Being a Mac person in a PC world

I’ve been a Mac user a little over a year; I bought my first one in April of 2009. I didn’t know it was possible to love a computer so much, but I really fell in love quickly, and the fire continues to burn.

Mac computers and phones and music players make the user experience incredibly fun and enjoyable. When I go to work and have to use a PC, I feel a bit resentful that I am stuck with a Dell. Work wouldn’t feel so much like work if I did my computing on a Mac. A couple colleagues were bold enough to insist on using Macs at the office. I need to talk with them to find out how they went about negotiating this. I’d like to follow in their lead.

The only negative thing I’ve experienced with my Macs is when I’m on travel (be it for business or pleasure). Here’s what happened today when we arrived at our mountain cabin and I tried to connect to their WiFi.

The nice little lady gave us a tour of our cabin and pointed out the new hot tub (hot damn!) and then I asked her where I could find the WiFi password. She said it was in the little binder on the table. She grabbed the binder and proceeded to quickly thumb through the pages, but she could not find the password.

“Do you have it memorized, by chance?” I asked her.

“I do. The password is our phone number.”

“I have a pen and notepad. Why don’t you write it down.”

“Good idea.”

Then she left, we unpacked, and I grabbed my MacBook Pro and headed out to the deck (which overlooks a wild-running river). I grabbed the little piece of paper with the password, sat in an Adirondack chair, and attempted to join their WiFi network.

I tried and tried, but I was unable to get online. I felt that panicky feeling (OMG! I’m in the mountains for several days and I don’t have AT&T or WiFi. What the heck am I going to do???)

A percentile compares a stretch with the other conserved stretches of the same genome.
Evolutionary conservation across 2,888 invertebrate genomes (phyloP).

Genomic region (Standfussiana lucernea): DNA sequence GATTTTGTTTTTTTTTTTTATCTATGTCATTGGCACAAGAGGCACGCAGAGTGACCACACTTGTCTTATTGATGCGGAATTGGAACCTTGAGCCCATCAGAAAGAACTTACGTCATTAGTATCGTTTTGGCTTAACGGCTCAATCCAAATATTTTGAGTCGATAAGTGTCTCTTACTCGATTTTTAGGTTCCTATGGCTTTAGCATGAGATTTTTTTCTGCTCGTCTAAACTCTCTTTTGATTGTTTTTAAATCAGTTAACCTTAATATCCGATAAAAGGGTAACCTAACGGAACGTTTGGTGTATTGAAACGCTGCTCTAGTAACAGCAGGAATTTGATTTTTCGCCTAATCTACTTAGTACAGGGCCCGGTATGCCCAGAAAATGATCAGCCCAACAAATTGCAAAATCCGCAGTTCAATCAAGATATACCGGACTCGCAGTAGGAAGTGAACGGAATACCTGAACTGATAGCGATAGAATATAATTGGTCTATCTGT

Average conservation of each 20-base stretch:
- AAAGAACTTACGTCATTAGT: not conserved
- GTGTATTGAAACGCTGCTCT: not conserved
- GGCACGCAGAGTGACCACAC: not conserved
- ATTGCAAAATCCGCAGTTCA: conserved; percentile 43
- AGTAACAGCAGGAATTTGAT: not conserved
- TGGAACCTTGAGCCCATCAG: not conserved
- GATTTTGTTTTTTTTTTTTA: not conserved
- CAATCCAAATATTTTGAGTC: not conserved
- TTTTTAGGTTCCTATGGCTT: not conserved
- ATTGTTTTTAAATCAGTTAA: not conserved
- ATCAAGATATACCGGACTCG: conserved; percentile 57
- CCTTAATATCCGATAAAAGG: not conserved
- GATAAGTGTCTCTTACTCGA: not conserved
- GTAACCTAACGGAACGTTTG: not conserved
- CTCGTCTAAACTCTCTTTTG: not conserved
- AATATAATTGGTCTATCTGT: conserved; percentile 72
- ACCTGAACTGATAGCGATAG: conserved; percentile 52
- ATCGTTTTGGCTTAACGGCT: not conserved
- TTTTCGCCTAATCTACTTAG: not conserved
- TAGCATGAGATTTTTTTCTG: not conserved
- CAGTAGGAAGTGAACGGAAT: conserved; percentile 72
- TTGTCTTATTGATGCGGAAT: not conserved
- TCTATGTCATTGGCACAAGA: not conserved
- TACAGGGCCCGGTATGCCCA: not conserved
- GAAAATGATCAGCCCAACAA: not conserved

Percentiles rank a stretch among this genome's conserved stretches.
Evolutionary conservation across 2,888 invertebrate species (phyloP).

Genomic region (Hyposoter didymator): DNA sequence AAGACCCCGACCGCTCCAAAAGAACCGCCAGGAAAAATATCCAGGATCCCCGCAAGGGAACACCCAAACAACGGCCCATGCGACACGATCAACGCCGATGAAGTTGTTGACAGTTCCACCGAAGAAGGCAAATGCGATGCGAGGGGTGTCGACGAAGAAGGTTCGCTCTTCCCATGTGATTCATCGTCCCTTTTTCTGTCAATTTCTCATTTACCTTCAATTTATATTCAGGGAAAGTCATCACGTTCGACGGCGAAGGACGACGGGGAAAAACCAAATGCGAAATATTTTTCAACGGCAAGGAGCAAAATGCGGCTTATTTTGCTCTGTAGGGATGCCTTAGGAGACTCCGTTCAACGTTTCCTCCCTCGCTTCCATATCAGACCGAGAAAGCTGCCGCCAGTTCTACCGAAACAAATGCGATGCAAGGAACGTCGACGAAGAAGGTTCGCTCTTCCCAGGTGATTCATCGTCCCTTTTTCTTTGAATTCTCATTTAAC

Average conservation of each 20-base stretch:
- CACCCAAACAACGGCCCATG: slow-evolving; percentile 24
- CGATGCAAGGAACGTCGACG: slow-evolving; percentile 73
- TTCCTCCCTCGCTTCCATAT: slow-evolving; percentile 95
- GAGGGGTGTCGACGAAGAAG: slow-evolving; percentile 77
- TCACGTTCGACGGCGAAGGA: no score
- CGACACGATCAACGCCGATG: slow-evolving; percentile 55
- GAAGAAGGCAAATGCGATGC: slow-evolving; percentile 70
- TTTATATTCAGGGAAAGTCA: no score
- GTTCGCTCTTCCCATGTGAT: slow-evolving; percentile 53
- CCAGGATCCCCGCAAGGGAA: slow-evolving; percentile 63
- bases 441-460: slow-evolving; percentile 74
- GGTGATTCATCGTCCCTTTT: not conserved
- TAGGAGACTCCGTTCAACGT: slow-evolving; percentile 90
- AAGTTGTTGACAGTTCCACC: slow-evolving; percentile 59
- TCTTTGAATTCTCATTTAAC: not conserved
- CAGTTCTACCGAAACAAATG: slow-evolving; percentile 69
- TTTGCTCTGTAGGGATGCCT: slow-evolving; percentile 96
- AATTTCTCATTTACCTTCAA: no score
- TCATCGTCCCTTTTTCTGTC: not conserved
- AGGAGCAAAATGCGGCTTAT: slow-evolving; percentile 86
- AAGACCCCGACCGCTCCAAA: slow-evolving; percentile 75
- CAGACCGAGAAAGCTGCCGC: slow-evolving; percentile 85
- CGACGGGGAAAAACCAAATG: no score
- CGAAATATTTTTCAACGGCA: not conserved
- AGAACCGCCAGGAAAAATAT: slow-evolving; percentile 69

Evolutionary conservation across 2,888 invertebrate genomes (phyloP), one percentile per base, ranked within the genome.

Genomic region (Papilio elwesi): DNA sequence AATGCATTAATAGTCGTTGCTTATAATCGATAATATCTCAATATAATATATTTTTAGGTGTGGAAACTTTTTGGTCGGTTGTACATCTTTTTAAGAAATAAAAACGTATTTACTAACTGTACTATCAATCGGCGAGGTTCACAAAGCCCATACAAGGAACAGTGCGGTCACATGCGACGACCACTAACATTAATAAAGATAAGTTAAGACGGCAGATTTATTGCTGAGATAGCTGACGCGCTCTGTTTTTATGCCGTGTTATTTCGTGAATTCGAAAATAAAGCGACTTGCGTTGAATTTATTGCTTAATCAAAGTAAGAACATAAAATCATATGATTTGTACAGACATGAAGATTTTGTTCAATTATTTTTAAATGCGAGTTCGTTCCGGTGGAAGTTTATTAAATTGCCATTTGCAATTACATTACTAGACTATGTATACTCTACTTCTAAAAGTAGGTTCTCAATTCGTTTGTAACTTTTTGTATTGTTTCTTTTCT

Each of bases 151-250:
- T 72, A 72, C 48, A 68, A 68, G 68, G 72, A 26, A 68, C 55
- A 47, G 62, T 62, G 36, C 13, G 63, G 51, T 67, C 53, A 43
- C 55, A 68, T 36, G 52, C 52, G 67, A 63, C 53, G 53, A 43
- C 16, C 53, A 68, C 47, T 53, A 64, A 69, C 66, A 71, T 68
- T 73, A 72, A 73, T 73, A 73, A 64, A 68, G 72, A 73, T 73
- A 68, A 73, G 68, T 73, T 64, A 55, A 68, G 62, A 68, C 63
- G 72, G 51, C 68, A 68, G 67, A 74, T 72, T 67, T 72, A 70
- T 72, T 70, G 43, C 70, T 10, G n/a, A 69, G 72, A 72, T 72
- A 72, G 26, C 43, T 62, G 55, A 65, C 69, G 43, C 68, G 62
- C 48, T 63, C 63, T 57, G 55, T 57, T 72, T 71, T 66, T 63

I took a deep breath and walked over to the office, MacBook Pro in tow. I set my Mac on the office counter and told her that I was having trouble getting Internet access. Here’s what she said:

“You use an Apple?”


“They are troublesome computers. There’s special WiFi instructions for Apple users. We don’t have many Apple users stay with us.”

“Could I have these special instructions?”

“Let me find them.”

She proceeded to flip through several notebooks, lift pieces of paper off one side of the counter and set them down on the other side of the counter. And then she said:

“I can’t find the instructions. Sorry.”

“You advertised that you had WiFi available for your customers; I need to be able to access the Internet.”

“Well, the problem is your computer. We didn’t say anything about having service for Apples.”
At this point, I was about to go ballistic. But I kept my cool.

“Who’s your internet service provider?” I inquired.

“Qwest, I think. But they’re in Phoenix. They won’t be able to come here and fix your Apple.”

“How about if you call them and ask for the special Apple connection instructions.”

She got her phone and dialed Qwest’s number. When she finally reached a live person, she was prompted to give the Qwest rep her phone number. I wrote it down as she was saying it.

That’s when I noticed that the number she wrote on my little piece of paper was different than the number she gave Qwest. As she carried on with her Qwest conversation, I went to my Network Preferences and entered the new password. Bingo! I was connected in a matter of seconds. 🙂

She had her back to me while she was on the phone. I said, “Ma’am, I figured out the problem.”

“Did you fix your Apple?”

“No, the number you wrote down was off by one number. Does your phone number and password end in a 2 or a 3?”

“A three.”

“Yeah, you just made a little typo. No big deal.”

“For heaven’s sake. You’re right. I meant to write down a three but I didn’t. I wrote down a 2. All of that work for a silly number.”

“At least things are working now,” I said. “And isn’t it great that there aren’t special instructions for Apple computers?”

“Well, to me, it’s not. They are hard computers to understand.”

“Have a good rest of the day,” I said.

And then I happily skipped back to the cabin with my MacBook under my arm.

What I am trying to say is that it’s mostly non-Mac users who make being a Mac user difficult.

If I were president, I’d have my country be a Mac Country. 😉


One response to “Being a Mac person in a PC world

  1. Hilarious. Careful, this is why people call us “elitist”… of course, what that really means is “smart & happy.” I remember when you got your iMac, I’m psyched that you’re also now toting a Pro. Next up, an iPad!

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